The Precious Metal Verifier is also portable, allowing you to test gold at home.
The following steps are generally followed when conducting an Electrical Conductivity Measurement Test:
Preparing the test sample
It is important to clean the precious metal sample with a clean, lint-free cloth to remove any surface impurities, oils, or coatings that could interfere with the test results.
Any plastic coin capsule holding the precious metal bar or coin should be removed because the ECM Test will not yield an accurate result.
Calibrating the Precious Metal Verifier
Before starting the ECM Test, it's important to calibrate the Sigma Analytics Precious Metal Verifier. The testing device usually comes with calibration samples, and following the manufacturer's guidelines ensures that the device will provide accurate readings.
Testing with the Precious Metal Verifier
Once turned on, different testing profiles can be selected for testing the sample. For example, there are inbuilt testing profiles for precious metals of different fineness:
Gold: Pure gold .999+, 91.7% 22K bal Cu, 90% bal Cu, American Eagle, Krugerrand, 98.6%, Britannia 90-12
Silver: 99.99% Pure, 99.9% Pure, 92.5% Sterling, 90% US pre-1900, 90% US pre-1945, 90% US Coin 1960, 96% Britannia, 80% Canadian Maple Leaf
Other: Platinum, Palladium, Rhodium
With the testing profile selected, place your sample on the circular onboard sensor if the sample has a minimum diameter of 24 mm and thickness of 1 mm.
Use the small testing wand if your sample has a minimum diameter of 8 mm and thickness of 0.8 mm. For larger testing samples, use the large wand, which is capable of testing items with a minimum diameter of 18 mm and thickness of 0.8 mm.
Understanding the Precious Metal Verifier’s results
The Precious Metal Verifier sends a small electrical current through the metal and measures the resistance encountered. It then calculates the electrical conductivity based on this resistance and produces a result on its digital display to indicate if the sample is genuine gold, silver, or platinum.
- Sample is consistent with the selected testing profile
A result anywhere in the brackets means the sample is consistent with the selected test profile.
- Sample is slightly inconsistent with the selected testing profile
If the box cursor falls outside of the brackets, to either the right or to the left, that indicates that the sample is slightly inconsistent with the selected alloy type.
- Sample is inconsistent with the selected testing profile
The further the box cursor is outside of the brackets, the less consistent the sample’s characteristic resistivity is with the selected alloy type and the more questionable the sample is.
- Sample is highly inconsistent with the selected testing profile
An arrow indicates that a sample is off the scale in that direction. This indicates the sample is highly inconsistent with the selected alloy type.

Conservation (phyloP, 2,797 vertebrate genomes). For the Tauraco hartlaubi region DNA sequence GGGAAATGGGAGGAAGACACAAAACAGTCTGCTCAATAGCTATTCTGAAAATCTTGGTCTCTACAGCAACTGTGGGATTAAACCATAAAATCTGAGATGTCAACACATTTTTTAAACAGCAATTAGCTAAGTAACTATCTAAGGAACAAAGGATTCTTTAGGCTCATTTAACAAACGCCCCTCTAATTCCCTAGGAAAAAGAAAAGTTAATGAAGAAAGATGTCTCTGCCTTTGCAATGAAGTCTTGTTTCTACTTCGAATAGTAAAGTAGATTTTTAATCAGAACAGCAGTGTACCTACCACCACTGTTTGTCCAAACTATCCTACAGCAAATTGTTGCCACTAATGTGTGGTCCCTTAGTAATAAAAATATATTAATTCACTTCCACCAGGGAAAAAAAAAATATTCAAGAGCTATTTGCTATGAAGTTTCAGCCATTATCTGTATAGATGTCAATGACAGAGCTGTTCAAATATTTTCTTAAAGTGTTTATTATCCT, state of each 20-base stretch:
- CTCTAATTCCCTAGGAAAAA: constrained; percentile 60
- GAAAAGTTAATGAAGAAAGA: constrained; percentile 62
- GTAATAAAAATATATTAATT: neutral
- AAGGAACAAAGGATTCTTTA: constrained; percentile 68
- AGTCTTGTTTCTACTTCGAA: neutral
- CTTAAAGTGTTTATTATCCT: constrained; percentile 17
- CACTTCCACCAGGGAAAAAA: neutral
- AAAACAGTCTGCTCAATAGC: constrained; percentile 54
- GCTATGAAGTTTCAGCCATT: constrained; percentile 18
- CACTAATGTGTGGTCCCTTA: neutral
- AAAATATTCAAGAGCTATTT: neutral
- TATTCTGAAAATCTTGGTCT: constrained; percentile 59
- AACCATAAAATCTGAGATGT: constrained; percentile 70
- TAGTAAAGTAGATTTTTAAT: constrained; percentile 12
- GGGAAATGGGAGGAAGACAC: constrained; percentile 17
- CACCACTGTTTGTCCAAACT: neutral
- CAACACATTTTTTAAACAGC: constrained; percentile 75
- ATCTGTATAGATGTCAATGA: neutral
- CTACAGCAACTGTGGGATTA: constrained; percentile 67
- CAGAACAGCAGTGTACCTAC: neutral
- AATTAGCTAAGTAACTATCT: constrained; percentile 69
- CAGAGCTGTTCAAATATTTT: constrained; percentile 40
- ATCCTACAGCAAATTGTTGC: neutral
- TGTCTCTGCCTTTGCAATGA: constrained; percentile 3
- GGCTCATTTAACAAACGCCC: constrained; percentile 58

Never rely on only one type of test
Relying solely on one method for gold testing can be risky and potentially inaccurate in determining if the gold is real, as each gold testing technique has its own set of limitations and vulnerabilities. For instance, while electrical conductivity tests are excellent for quick, non-destructive assessments, they may not be as effective in identifying fake gold-plated items that have a thick layer of gold.
X-ray fluorescence tests are mainly a surface testing method and may not detect fake gold bars that are thickly gold-plated.
The best way to test for real gold is to subject the gold piece to two or more different gold testing methods. While counterfeiters may easily create fake gold bars or fake gold jewelry to mimic one material property of gold, it becomes increasingly difficult or near impossible to mimic real gold for two or more material properties.
The tables below show that gold's density is very similar to that of tungsten, a base metal. Therefore, a fake gold bar that is made of tungsten will weigh almost identically on a weighing scale. However, gold's material properties for celerity, and electrical conductivity are very different from that of tungsten.
Celerity, Density & Electrical Conductivity of Precious Metals
|Metal||Celerity (m/s)||Density (g/cm³)||Electrical Conductivity (MS/m)|
Celerity, Density & Electrical Conductivity of Tungsten & Lead
|Metal||Celerity (m/s)||Density (g/cm³)||Electrical Conductivity (MS/m)|
A fake gold item made of tungsten can be detected easily if an additional test like an ultrasound test or electrical conductivity test is also performed. Using at least two methods to test gold is definitely the better way to determine if a sample is real gold.
The Safe House Also Performs Electrical Conductivity Measurement Tests
The Safe House has performed ECM tests for countless precious metals entering the vault’s premises. We conduct our non-destructive precious metals tests, including tests for density, material thickness using ultrasound, surface composition using X-ray fluorescence, and electrical conductivity, from our testing labs at The Reserve. Once completed, bullion tests can be accompanied by a precious metals testing report.
We have many years of experience testing gold and testing gold jewelry. Our gold testing machines are well able to detect different fake gold items, from heavy gold plated bars, and gold filled with other metals, to gold alloys.
Please do not hesitate to contact us should you have any questions.